Genetic connectivity from the Arctic to the Antarctic: Sclerolinum contortum and Nicomache lokii (Annelida) are both widespread in reducing environments
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The paradigm of large geographic ranges in the deep sea has been challenged by genetic studies, which often reveal putatively widespread species to be several taxa with more restricted ranges. Recently, a phylogeographic study revealed that the tubeworm Sclerolinum contortum (Siboglinidae) inhabits vents and seeps from the Arctic to the Antarctic. Here, we further test the conspecificity of the same populations of S. contortum with additional mitochondrial and nuclear markers. We also investigate the genetic connectivity of another species with putatively the same wide geographic range - Nicomache lokii (Maldanidae). Our results support the present range of S. contortum, and the range of N. lokii is extended from vents and seeps in the Nordic Seas to mud volcanoes in the Barbados Trench and Antarctic vents. Sclerolinum contortum shows more pronounced geographic structure than N. lokii, but whether this is due to different dispersal capacities or reflects the geographic isolation of the sampled localities is unclear. Two distinct mitochondrial lineages of N. lokii are present in the Antarctic, which may result from two independent colonization events. The environmental conditions inhabited by the two species and implications for their distinct habitat preference is discussed.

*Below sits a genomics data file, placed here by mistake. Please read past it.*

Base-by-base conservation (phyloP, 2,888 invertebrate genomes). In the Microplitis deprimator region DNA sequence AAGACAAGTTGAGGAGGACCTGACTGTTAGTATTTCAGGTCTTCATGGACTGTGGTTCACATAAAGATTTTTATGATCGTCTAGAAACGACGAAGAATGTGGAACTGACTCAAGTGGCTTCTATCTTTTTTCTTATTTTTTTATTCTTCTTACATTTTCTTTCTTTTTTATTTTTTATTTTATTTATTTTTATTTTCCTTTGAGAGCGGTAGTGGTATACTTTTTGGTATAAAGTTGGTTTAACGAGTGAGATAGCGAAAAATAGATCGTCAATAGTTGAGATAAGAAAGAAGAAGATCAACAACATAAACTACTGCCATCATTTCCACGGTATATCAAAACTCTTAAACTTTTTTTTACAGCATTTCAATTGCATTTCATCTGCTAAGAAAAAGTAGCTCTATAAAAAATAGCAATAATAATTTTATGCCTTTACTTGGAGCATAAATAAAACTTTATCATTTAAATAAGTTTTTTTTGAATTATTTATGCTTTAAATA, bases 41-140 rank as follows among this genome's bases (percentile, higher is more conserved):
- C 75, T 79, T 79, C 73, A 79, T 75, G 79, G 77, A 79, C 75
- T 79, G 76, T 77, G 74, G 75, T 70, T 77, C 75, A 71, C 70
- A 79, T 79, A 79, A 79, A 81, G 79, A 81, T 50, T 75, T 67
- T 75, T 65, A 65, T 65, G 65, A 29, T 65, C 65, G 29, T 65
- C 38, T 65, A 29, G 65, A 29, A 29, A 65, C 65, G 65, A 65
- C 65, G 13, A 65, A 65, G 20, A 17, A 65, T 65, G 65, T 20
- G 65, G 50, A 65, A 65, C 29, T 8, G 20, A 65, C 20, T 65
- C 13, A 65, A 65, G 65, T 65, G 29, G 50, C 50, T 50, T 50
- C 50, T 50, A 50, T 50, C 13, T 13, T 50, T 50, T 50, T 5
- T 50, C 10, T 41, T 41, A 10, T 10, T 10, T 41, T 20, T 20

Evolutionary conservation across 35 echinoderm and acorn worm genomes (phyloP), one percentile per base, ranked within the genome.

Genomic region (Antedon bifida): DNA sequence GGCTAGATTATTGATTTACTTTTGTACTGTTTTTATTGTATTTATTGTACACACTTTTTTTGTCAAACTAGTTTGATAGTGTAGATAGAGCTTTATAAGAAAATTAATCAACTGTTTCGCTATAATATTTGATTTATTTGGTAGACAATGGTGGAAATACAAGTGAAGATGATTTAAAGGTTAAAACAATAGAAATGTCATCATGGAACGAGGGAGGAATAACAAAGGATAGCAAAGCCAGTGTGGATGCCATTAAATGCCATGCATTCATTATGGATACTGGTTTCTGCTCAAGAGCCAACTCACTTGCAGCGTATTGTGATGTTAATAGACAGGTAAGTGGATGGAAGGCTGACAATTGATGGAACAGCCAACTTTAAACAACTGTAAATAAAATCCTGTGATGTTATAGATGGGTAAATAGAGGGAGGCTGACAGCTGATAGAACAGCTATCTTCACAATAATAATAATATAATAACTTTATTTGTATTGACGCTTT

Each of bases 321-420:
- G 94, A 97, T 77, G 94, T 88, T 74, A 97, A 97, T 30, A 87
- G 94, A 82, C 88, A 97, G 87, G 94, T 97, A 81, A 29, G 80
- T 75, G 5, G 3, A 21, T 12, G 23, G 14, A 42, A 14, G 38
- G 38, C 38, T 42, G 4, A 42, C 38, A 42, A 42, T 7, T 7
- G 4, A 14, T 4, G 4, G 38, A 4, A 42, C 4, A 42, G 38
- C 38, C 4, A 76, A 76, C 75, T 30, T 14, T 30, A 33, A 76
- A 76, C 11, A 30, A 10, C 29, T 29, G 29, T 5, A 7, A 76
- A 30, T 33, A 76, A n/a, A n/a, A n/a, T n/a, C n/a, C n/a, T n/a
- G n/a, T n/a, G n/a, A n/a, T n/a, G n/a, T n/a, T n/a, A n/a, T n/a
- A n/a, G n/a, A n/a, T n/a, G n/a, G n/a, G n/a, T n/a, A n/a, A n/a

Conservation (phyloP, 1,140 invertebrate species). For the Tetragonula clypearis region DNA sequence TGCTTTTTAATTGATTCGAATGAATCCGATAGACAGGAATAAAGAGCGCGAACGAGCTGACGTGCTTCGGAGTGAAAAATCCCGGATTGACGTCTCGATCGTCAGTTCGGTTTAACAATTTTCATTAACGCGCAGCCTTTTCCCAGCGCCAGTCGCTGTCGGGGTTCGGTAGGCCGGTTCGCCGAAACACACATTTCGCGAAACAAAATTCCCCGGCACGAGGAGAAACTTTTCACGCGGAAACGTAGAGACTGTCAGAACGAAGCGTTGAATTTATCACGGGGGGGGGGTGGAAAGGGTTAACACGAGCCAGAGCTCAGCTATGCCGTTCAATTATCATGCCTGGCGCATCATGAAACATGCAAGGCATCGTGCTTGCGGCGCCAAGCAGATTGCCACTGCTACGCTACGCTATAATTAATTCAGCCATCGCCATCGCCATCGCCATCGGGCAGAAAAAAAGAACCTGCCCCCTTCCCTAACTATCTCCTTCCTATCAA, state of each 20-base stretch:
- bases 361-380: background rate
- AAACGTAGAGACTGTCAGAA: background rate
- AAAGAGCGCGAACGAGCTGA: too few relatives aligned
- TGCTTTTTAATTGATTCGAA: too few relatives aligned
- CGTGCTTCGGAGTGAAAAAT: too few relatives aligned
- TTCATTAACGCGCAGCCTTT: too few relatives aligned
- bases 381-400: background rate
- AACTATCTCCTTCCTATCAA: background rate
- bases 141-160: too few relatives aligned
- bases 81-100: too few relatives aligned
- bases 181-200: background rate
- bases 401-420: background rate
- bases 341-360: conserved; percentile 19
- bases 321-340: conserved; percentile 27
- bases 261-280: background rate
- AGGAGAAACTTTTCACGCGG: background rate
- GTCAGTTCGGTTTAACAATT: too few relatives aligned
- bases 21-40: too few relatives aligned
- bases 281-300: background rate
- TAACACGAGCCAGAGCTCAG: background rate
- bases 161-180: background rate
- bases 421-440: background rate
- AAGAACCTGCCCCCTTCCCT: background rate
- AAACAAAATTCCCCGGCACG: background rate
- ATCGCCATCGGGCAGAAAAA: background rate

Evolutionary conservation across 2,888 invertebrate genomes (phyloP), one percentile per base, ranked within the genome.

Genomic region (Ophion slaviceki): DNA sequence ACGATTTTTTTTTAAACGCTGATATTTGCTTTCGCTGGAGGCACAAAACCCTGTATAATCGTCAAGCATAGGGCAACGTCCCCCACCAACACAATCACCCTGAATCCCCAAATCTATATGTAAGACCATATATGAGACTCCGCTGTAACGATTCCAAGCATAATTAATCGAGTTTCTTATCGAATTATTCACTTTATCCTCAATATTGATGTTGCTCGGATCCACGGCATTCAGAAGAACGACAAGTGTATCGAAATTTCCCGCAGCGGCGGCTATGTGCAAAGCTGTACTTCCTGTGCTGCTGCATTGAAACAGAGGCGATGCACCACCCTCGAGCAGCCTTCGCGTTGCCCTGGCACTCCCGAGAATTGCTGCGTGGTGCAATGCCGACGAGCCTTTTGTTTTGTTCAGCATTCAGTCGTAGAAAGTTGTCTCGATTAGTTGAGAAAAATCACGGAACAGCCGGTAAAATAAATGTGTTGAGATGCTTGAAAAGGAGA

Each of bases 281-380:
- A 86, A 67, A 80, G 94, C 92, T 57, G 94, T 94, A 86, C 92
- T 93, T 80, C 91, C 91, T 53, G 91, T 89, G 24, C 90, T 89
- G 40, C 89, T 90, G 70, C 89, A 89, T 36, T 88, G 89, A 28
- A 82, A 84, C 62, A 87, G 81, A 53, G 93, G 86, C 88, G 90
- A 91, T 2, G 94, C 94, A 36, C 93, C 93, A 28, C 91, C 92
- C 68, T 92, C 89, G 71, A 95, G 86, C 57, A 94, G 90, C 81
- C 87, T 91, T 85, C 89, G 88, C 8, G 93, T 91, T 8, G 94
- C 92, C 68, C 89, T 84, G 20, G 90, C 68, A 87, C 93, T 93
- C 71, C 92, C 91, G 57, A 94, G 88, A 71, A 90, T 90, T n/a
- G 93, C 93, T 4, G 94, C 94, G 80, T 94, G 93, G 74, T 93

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PublisherNature Publishing Group
Copyright the authors 2018